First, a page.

On Saturday evening (after a much-needed day of lazing), the kitchen in the Casa de Ciclistas became a bustling hive of activity as Brendan, from Ireland, prepared stacks of pizzas to feed the hordes of cyclists, and Paul, from France, baked a cake for dessert. Beers appeared, all twelve cyclists were crammed comfortably into the living room, and we had a long, multilingual night of exchanging stories and feasting.
Today Tristan and I plan on checking out the Sunday market and then heading over to a pub to watch the final World Cup match between Germany and Argentina with Becc and Mark. On Tuesday morning, we’ll be getting up out of the city and heading south, towards the salt flats.
Puno, Peru – La Paz, Bolivia (July 4 – July 13)
We left Puno after a day’s rest with a new pair of woolly long-johns (for Tristan), a few more baked goods in our bellies, and a sunny lakeside road stretching ahead of us. Our ride around Titicaca began beautifully, skirting the lake and taking us through little villages full of woven-reed structures and tiny homes tucked into the rocks above us. That day ended with a spectacular thunder, lightning and hail-storm which caught us just as we were setting up our tent. It was the first rain we have seen in quite a while.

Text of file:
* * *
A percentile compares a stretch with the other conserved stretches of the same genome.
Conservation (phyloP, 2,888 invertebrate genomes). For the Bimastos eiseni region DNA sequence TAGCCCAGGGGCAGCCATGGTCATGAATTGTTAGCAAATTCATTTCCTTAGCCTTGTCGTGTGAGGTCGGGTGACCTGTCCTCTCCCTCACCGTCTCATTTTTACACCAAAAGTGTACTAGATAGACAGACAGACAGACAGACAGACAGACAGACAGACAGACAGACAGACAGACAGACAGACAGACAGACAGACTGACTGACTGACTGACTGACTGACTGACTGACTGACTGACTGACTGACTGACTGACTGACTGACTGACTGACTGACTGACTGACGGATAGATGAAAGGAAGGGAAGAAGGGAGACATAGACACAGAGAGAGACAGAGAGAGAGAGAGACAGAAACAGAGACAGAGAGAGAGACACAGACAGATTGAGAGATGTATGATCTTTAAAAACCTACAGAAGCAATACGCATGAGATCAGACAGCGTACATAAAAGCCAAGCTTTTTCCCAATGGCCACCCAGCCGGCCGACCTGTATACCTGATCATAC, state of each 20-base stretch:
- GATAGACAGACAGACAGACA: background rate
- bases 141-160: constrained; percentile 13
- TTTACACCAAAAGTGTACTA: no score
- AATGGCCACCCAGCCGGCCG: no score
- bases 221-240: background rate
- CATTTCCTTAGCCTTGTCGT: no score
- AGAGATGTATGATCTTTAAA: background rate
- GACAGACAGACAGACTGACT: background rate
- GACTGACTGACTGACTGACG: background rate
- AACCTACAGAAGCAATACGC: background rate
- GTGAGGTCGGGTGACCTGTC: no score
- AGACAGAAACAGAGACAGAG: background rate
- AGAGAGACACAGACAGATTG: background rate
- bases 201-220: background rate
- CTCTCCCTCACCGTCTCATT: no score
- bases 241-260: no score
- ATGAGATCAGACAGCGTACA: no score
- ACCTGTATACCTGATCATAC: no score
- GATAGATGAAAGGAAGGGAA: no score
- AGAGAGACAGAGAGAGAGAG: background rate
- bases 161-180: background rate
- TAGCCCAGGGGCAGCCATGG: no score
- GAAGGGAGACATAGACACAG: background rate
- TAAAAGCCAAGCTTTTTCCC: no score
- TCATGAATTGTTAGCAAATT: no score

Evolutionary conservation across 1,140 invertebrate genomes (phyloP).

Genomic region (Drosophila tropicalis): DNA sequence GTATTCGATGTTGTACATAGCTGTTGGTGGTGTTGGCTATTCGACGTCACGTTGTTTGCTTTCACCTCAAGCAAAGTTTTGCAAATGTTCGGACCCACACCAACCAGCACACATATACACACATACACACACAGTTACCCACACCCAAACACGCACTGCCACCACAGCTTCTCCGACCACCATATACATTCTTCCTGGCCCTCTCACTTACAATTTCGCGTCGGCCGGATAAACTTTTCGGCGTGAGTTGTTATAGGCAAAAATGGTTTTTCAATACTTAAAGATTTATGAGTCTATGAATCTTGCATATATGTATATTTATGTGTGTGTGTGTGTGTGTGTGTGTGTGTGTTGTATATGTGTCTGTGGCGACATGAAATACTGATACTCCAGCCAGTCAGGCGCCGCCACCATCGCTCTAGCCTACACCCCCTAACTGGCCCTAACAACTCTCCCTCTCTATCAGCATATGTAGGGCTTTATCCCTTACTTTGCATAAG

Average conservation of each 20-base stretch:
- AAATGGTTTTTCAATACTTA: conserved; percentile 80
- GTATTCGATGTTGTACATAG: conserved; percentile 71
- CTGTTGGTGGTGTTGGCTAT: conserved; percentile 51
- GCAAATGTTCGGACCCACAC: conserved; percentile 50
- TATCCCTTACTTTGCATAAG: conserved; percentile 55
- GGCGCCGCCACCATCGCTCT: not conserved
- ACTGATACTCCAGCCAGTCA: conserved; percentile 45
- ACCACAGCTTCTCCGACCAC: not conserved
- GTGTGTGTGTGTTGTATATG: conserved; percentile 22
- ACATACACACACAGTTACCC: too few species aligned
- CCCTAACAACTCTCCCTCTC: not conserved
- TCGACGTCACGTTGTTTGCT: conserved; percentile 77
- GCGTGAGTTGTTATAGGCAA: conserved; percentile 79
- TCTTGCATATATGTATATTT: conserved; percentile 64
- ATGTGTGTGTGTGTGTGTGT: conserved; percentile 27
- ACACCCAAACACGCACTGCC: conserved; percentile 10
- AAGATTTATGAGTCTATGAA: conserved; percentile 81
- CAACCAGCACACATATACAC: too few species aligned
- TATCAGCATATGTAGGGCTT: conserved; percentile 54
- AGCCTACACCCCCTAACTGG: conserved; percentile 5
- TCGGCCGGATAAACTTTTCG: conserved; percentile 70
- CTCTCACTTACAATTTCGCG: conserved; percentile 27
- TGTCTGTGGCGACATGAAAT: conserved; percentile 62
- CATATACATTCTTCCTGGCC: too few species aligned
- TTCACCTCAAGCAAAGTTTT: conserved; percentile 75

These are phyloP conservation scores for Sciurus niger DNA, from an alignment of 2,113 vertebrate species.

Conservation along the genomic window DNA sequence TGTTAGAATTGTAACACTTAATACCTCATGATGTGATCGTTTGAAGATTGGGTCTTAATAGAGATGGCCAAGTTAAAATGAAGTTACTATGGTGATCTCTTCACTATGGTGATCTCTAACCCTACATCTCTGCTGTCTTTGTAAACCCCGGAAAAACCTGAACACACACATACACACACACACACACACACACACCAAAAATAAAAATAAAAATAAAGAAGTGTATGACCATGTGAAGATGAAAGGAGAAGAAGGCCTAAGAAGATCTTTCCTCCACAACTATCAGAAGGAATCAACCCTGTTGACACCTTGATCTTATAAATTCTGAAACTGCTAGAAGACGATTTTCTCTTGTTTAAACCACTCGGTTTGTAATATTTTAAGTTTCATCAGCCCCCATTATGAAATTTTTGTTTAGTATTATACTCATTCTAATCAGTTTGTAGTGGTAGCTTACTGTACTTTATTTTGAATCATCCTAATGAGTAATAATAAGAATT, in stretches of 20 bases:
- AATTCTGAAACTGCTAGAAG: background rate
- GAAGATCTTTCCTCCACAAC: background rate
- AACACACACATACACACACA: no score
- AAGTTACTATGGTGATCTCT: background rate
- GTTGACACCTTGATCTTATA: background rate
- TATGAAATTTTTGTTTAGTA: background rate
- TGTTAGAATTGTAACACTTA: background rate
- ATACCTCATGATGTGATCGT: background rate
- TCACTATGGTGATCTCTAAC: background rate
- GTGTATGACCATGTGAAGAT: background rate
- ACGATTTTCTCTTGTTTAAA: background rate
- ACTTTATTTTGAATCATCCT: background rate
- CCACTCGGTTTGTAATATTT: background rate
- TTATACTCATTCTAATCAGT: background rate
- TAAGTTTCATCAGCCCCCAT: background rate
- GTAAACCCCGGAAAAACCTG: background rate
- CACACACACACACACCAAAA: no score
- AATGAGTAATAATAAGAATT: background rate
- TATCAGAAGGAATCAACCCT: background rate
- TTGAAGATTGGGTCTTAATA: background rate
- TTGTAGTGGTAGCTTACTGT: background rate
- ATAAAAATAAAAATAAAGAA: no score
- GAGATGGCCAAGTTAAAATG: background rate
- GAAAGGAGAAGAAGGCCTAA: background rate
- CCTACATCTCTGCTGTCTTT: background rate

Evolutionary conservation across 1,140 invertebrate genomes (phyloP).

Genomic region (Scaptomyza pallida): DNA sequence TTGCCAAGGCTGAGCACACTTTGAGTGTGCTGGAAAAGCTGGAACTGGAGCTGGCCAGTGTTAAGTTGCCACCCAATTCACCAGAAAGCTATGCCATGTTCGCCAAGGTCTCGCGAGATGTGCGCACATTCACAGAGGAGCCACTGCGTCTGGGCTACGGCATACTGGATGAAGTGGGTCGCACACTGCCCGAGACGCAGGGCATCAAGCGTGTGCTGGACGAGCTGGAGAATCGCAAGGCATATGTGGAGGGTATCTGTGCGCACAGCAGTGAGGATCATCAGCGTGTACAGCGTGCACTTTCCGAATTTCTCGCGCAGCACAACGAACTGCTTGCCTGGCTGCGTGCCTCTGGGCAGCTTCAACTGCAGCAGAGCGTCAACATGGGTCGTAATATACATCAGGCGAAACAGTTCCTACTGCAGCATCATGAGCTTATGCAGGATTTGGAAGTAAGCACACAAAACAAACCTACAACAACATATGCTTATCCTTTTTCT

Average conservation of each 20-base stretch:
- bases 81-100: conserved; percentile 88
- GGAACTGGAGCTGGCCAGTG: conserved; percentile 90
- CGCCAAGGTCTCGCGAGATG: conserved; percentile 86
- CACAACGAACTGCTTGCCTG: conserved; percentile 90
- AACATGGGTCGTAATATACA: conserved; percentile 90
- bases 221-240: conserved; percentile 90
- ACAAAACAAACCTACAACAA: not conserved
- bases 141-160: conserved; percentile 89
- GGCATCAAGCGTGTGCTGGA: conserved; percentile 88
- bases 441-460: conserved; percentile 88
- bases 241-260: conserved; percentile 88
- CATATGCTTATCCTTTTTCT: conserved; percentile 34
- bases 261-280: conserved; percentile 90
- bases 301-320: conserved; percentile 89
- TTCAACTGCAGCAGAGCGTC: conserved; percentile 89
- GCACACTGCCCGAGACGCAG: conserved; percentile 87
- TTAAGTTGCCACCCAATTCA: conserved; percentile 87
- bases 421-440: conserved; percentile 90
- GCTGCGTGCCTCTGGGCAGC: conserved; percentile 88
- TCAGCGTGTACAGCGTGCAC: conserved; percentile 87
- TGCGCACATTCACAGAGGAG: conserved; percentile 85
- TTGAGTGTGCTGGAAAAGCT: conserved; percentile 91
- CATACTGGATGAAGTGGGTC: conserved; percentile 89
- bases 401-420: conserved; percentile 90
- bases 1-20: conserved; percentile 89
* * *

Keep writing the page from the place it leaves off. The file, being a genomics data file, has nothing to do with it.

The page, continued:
The next day we crossed the Peru-Bolivia border at Yunguyo. After a bit of wandering around between the various buildings and officials, we finally got our passports stamped by both countries and were able to carry on. Based on what we had read online and in our guidebook, we had expected some sketchiness from the Bolivian officials but everything went very smoothly.
Soon we got to Copacabana, a pretty (and touristy) town on Lake Titicaca, where we stopped for a cafe break. There, for the third time, we ran into Mark and Becc. In the afternoon the previous day, Tristan had pointed out a brown VW bus passing us: it had surfboards on the roof, bikes on the back, and Alberta plates. Just after he mentioned it, the van pulled up onto the side of the road ahead of us and two cheerful Aussies got out to greet us. We chatted for a couple minutes, traded information about the border coming up, and said goodbye. We briefly saw them again at the border crossing in the morning, and decided that if we ran into them again we would make a point of properly chatting with them and hearing about their trip (we later found out that after living in Canada for a few years they started their driving trip up in Alaska in June 2013, and have been making their way south ever since). In Copacabana, we finally got a chance to spend a bit longer getting acquainted, and when we headed out we traded email addresses with plans to meet up again in La Paz.